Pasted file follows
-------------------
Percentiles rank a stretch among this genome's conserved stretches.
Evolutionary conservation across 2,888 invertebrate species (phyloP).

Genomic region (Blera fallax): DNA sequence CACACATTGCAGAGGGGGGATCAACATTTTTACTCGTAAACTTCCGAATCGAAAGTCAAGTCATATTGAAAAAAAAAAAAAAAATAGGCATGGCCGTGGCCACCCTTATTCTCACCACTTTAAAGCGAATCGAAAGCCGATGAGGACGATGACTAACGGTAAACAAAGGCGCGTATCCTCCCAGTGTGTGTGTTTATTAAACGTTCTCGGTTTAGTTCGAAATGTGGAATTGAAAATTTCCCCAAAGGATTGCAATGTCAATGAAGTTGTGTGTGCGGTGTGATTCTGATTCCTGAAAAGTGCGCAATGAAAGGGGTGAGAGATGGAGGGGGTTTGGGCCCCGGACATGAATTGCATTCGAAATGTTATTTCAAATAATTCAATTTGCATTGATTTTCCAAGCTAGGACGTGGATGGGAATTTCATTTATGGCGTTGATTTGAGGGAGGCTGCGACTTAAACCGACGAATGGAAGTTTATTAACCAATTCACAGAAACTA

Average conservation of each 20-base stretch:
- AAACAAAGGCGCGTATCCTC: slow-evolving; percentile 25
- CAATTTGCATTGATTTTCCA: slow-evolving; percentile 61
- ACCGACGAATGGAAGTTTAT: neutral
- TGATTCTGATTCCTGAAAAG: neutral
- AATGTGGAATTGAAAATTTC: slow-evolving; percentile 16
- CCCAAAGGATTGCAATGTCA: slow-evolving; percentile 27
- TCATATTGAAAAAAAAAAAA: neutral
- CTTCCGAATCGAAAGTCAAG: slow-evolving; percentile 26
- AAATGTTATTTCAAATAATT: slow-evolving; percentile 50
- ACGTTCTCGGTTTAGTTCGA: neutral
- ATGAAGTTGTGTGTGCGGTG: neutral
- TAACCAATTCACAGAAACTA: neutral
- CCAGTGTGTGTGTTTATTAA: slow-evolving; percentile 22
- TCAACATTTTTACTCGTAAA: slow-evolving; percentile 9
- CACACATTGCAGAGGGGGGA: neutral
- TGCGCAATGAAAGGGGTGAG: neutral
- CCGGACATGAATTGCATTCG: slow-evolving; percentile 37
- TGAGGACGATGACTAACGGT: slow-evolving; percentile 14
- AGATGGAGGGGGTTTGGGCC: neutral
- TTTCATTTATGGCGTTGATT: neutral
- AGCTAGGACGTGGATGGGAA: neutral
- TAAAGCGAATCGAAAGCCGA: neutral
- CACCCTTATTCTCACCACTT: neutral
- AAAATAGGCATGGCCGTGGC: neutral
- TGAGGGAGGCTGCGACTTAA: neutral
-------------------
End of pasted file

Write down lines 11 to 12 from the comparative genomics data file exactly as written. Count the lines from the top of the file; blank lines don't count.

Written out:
- TCATATTGAAAAAAAAAAAA: neutral
- CTTCCGAATCGAAAGTCAAG: slow-evolving; percentile 26